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Boeing invests $450 million in flying taxi developer Wisk


Wisk Cora eVTOL

Source: Wisk Aero

Boeing According to the U.S. aero giant, Wisk Aero will be investing an additional $450m in Wisk Aero to help develop future pilotless flying taxis.

Wisk in California, which is owned by Boeing and Kitty Hawk, the Air Vehicle Company founded by Larry Page. Wisk was one of many electric vertical takeoff-and-landing (eVTOL), makers. But it differs by focusing on autonomous flight.

Marc Allen, Boeing Chief Strategy Officer and CEO, said that Wisk is the biggest strategic advantage. He believes the aircraft will fly autonomously, following the principles of Wisk’s design.

This decision to jumpfrog an upcoming generation of piloted electric VTOL aircraft, being developed independently by startups or other aerospace organizations, will lead to a later service entry than was planned by many competitors.

Boeing did not give an exact date, however industry sources indicated that the plan was to submit it for certification around 2028.

Boeing stated that the autonomous vehicle would become the first passenger-carrying vehicle in America to receive certification.

Wisk stated that Boeing’s $450 million investment would help it become “one of most well-funded” companies in its industry, without providing further information.

Following a string of SPAC mergers worth billions made by rivals in an era that is now cooling, the fundraising was done.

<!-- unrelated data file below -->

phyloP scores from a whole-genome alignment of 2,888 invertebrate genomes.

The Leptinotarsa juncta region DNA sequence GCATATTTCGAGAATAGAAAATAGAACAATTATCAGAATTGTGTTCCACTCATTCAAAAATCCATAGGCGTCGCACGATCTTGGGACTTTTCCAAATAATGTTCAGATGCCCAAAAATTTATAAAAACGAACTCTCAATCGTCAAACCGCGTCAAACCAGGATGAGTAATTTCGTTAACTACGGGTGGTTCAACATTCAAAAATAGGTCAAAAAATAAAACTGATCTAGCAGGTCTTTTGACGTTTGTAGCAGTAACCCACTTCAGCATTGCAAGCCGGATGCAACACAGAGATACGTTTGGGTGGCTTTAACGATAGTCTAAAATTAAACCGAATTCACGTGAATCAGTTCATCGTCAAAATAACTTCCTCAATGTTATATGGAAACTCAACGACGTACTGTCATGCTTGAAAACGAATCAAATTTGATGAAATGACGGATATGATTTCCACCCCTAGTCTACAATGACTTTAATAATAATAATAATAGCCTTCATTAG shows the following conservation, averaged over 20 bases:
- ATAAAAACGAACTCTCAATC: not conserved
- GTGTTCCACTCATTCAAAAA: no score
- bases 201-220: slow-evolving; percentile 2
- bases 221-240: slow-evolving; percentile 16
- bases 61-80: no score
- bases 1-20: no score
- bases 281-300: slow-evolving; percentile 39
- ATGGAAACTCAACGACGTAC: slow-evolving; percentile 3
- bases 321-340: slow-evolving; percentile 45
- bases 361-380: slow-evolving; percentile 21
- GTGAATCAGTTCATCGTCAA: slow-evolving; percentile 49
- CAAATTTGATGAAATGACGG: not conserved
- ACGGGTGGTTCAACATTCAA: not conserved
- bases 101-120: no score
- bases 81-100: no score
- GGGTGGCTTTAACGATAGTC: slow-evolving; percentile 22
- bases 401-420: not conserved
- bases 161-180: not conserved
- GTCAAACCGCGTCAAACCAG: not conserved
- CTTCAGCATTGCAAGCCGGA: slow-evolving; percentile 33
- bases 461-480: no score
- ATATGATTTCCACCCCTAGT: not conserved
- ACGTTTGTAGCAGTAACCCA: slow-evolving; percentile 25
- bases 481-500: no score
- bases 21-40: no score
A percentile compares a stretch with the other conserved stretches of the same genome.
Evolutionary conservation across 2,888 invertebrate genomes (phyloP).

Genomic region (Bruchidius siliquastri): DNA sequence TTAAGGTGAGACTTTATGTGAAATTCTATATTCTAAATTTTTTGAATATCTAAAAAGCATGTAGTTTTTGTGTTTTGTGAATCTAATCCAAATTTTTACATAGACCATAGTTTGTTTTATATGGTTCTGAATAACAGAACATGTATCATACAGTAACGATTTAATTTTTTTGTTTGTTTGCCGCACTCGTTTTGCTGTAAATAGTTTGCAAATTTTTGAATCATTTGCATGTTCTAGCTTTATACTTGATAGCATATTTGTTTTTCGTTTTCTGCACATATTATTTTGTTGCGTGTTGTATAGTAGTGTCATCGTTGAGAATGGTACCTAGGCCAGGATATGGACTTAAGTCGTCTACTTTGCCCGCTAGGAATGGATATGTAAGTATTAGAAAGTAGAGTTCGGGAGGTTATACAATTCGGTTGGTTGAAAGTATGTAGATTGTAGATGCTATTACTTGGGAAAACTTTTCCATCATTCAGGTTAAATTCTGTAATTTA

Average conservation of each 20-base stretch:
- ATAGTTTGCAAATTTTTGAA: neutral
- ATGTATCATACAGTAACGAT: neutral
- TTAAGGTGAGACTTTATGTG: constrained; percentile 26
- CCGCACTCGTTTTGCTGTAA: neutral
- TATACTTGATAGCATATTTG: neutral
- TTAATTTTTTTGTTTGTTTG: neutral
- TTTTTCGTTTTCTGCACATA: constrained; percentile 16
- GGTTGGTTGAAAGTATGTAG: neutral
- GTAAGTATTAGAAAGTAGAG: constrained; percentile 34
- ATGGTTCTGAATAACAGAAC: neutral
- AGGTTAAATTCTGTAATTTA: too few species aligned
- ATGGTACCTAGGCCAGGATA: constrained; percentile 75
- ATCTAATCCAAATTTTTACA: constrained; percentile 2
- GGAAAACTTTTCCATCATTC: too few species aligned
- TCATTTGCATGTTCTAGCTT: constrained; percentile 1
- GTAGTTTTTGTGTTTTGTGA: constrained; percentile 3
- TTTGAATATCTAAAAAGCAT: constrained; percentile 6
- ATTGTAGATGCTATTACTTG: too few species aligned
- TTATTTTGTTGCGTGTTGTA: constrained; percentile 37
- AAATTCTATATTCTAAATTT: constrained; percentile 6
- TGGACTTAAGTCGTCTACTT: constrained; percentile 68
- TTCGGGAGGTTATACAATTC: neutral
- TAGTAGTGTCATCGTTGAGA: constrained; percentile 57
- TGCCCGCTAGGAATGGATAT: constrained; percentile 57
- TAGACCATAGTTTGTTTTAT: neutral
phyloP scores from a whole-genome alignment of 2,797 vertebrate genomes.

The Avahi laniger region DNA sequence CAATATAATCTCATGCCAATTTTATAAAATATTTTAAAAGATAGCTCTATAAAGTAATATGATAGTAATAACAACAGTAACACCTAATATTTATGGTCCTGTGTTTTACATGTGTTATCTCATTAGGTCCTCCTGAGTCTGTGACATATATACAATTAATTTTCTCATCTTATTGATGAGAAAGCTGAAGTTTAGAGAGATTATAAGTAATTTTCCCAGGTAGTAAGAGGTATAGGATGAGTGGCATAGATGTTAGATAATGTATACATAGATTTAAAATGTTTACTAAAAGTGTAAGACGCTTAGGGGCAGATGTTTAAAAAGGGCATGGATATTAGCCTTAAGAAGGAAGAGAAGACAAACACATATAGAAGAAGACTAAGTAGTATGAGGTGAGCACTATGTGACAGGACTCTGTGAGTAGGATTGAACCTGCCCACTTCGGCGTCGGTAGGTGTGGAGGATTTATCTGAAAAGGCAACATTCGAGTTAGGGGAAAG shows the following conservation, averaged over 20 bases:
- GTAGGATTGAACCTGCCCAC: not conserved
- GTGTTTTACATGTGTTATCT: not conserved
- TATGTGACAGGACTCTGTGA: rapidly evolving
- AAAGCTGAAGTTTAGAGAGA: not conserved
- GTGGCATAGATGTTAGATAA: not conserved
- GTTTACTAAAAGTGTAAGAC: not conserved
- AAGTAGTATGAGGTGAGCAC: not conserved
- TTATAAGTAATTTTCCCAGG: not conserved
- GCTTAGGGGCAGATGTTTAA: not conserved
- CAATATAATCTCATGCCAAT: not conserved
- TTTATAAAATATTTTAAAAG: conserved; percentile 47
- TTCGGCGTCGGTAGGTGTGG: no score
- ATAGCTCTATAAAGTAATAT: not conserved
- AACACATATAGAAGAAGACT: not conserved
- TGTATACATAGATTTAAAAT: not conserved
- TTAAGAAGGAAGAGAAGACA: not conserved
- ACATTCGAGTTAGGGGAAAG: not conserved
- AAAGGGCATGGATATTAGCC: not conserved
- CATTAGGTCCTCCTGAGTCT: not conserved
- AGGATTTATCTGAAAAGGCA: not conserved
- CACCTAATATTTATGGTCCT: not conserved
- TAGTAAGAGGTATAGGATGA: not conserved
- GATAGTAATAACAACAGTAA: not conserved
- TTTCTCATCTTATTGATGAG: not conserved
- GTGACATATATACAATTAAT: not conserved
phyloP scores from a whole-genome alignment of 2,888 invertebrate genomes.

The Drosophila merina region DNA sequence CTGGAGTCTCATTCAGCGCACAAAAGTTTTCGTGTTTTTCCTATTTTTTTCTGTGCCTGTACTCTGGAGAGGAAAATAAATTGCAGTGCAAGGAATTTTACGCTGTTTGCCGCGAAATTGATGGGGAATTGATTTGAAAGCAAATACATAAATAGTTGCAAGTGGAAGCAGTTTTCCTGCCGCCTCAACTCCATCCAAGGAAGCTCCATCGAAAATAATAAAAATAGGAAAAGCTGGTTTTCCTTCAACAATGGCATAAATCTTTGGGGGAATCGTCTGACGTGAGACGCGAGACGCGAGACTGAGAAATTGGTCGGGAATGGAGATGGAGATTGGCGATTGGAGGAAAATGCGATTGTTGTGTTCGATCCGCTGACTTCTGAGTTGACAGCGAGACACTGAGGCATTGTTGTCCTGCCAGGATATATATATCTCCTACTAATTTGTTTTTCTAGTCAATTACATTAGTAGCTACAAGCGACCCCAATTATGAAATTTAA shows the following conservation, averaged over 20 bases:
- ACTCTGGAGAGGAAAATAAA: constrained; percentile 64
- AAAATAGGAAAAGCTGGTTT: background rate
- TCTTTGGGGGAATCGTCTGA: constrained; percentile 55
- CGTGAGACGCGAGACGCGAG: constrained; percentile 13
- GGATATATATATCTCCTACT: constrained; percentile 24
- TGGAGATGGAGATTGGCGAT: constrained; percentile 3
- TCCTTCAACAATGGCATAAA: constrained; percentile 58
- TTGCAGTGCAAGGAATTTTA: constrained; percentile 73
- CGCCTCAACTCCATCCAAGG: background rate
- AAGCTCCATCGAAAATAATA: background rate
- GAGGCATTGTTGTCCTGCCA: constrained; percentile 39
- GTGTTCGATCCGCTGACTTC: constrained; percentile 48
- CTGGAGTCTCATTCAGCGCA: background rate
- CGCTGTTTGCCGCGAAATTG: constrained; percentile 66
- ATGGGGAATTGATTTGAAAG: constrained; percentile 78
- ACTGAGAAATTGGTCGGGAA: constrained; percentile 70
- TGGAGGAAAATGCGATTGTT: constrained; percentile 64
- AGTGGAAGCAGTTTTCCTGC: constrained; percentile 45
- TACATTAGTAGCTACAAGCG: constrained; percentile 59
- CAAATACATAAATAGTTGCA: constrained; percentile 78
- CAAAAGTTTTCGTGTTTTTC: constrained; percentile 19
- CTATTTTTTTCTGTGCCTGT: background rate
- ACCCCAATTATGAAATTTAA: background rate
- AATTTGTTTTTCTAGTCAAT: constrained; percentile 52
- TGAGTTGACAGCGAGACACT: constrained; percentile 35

Wisk Cora eVTOL

Source: Wisk Aero

Analysts state that the uncertainty around the certification process remains the biggest source of uncertainty for the industry. Its debuts were made in California. Joby ArcherEuropean counterparts LiliumVertical Aerospace

Boeing holds an undisclosed percentage of Wisk.

This isn’t the first aerospace company to partner with Silicon Valley. Its collaboration will help to reduce development costs, foster innovation and encourage a collaborative approach.

Allen stated in an interview that “the kinds of constant demand shiftings that will accompany these new industries really do require broad cooperation across those within industry who have different capabilities together.”

It is not only that the U.S. aerospace industry giant, which has a high debt level, but also tends to be more inclined to share know-how about broad capabilities such as autonomy, advanced production processes and other technologies, than attempting control over all of it in-house.

Allen answered a question about whether there might be additional partnerships in Boeing’s core aviation activities. “I am certain it won’t be the only one.”

Boeing may make investments in the company, which could lead to improvements across Boeing’s portfolio.